Date of this Version
Farm and Ranch Management (October 12, 2020).
Agricultural Economics, University of Nebraska-Lincoln.
This was first published by In the Cattle Markets.
Alternative Marketing Arrangements (AMA) have once again taken center stage in the cattle market over the last several weeks. It is common knowledge that the use of AMAs varies by geographical region with Southern Plains feedlots using a larger share relative to Northern Plains feedlots. A long-standing issue is whether each geographical region is contributing a perceived appropriate amount of negotiated cash trade to aid in price discovery. This issue has intensified as the national level of negotiated cattle continues to decline. Lower cash prices and increased volatility due to COVID-19 government quarantine measures and the Holcomb Fire have appeared to intensify this issue among market participants.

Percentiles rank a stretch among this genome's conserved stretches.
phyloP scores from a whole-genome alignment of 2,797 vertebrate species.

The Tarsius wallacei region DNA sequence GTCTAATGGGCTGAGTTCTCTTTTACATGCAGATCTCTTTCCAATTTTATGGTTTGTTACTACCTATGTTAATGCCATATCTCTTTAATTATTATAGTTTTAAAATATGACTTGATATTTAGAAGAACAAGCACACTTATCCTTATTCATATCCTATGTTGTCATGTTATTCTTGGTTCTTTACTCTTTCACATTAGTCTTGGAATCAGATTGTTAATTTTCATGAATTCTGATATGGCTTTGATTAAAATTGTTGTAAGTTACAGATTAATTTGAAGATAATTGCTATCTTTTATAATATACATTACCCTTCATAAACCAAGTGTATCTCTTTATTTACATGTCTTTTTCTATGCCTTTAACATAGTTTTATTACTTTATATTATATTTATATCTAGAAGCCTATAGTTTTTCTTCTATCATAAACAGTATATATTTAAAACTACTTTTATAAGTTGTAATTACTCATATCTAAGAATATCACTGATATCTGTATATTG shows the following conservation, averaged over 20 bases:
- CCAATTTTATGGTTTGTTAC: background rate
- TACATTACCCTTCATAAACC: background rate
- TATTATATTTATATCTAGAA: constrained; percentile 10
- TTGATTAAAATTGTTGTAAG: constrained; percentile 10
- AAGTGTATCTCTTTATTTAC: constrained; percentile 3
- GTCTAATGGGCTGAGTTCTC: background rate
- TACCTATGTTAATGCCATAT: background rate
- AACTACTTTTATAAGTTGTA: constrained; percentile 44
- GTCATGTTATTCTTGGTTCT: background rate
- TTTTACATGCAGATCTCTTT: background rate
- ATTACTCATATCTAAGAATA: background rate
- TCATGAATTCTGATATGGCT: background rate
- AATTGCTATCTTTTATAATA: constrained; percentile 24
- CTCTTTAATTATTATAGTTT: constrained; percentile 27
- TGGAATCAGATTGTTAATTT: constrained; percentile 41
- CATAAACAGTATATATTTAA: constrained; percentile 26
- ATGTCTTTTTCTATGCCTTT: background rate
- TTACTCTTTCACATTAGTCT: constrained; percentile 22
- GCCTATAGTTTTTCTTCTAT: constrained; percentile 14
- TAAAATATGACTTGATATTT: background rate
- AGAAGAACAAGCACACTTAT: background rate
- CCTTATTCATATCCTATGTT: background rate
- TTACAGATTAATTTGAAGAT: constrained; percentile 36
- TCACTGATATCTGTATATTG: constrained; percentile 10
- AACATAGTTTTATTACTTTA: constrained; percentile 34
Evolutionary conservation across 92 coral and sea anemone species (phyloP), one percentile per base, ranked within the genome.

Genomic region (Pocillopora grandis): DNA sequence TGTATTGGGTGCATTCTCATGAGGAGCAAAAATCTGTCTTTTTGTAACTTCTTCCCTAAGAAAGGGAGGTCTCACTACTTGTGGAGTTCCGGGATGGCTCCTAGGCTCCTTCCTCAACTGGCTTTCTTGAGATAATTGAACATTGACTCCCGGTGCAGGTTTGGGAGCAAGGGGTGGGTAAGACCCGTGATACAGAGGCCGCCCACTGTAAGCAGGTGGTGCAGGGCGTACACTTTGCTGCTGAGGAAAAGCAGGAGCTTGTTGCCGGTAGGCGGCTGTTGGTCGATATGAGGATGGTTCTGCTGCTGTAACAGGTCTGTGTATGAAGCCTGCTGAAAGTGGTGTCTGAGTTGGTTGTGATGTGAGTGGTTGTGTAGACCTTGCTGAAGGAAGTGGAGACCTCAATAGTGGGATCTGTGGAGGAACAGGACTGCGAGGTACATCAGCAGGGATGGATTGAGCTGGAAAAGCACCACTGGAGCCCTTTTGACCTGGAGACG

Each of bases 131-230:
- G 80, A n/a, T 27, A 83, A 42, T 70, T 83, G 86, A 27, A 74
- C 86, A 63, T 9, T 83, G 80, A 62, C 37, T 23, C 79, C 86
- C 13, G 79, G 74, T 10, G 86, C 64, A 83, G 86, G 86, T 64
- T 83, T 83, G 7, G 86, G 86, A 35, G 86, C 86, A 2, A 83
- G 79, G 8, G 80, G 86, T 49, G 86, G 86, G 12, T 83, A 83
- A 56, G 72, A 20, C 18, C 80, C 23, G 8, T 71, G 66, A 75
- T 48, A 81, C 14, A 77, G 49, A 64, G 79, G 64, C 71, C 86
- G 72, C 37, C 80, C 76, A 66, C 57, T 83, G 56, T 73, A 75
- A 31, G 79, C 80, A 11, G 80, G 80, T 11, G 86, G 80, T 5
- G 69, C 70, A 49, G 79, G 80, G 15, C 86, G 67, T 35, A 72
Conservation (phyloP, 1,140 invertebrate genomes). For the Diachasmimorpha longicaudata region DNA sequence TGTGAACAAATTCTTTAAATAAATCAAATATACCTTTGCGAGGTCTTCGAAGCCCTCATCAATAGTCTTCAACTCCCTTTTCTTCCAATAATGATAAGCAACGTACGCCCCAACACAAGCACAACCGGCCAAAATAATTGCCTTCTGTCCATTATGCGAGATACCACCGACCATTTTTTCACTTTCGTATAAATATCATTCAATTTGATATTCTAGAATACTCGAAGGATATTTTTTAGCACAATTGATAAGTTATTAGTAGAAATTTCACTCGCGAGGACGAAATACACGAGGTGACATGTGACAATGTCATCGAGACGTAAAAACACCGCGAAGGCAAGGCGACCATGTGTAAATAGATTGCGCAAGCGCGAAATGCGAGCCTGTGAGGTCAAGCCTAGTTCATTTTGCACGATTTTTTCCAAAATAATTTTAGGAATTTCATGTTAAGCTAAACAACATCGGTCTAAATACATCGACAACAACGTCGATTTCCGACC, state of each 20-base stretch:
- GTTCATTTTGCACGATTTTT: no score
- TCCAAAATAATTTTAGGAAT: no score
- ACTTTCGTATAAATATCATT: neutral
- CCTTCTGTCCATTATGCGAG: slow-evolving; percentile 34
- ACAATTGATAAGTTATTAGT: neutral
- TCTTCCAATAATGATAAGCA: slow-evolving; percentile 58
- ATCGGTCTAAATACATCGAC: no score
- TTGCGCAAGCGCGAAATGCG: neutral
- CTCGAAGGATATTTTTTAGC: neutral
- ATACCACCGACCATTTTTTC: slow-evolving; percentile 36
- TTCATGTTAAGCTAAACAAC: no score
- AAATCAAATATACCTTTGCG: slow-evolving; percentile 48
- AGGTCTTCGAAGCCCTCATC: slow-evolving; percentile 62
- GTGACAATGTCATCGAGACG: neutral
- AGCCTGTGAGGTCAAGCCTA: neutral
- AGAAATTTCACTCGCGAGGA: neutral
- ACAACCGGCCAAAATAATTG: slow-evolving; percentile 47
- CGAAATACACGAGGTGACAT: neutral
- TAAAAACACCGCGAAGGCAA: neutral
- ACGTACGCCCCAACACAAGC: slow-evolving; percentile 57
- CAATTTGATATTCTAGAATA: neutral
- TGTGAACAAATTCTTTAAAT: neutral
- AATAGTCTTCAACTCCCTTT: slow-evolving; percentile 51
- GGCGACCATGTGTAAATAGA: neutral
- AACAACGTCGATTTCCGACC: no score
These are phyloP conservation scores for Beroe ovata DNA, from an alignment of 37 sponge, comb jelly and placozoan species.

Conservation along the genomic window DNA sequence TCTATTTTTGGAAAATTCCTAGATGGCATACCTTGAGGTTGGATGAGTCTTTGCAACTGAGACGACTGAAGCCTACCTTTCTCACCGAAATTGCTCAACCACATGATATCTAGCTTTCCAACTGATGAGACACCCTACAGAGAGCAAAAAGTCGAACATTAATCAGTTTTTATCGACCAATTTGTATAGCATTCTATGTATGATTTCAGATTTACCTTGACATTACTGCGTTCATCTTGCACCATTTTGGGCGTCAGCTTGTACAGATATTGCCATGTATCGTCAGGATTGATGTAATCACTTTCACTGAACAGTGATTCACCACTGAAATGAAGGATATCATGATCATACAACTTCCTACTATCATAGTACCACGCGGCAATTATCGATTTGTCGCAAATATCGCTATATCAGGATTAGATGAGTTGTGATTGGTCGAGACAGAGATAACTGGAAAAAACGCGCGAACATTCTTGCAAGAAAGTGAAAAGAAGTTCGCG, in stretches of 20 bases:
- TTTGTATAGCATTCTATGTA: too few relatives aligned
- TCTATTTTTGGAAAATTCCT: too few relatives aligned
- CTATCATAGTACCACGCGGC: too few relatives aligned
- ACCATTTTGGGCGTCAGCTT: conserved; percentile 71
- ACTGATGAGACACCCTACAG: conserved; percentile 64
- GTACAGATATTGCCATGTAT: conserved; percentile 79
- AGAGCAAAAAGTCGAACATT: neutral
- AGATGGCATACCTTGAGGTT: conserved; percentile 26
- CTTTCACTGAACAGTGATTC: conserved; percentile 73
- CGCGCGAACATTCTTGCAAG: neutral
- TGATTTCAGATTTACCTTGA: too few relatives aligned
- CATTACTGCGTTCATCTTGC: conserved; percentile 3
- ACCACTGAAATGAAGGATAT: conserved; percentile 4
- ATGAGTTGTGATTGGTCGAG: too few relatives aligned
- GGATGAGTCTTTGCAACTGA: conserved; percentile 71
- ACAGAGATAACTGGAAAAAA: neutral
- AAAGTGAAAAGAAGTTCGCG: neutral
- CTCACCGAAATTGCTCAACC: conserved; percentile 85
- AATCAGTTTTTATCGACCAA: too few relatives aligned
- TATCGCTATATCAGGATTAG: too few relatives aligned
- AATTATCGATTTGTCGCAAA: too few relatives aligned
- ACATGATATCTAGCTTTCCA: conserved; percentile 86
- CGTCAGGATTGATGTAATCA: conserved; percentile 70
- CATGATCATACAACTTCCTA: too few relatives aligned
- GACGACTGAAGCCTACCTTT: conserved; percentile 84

Both proposed bills put forth by the U.S. Senate have stated that need for more price discovery due to the Holcomb Fire and COVID-19 market disruptions. Figures 1-5 graphically show that the national level of negotiated cash was likely not significantly impacted by either market disruptions. The current concern surrounding AMA’s (i.e. formula/grid pricing) has more to do with lower cash prices received by producers due to market reactions to major market disruptions than the role of AMA’s role in thinly traded markets. While both bills would bring increased negotiated cash price discovery and transparency in the feedlot-packer market interface, neither are likely to increase the cash price received by producers since they do not fundamentally change the supply of fed cattle nor the demand for wholesale beef. Further, it is unlikely that if these bills were implemented prior to either the Holcomb Fire or COVID-19 it would have prevented the backlog in cattle nor affected the demand for wholesale beef. If implemented, these policies would create additional transparency but potentially creating increased costs and reducing profitability for the entire beef complex. Consistent with the economic theory of derived demand, the additional costs of these policies are likely to predominately carried by the cow-calf industry.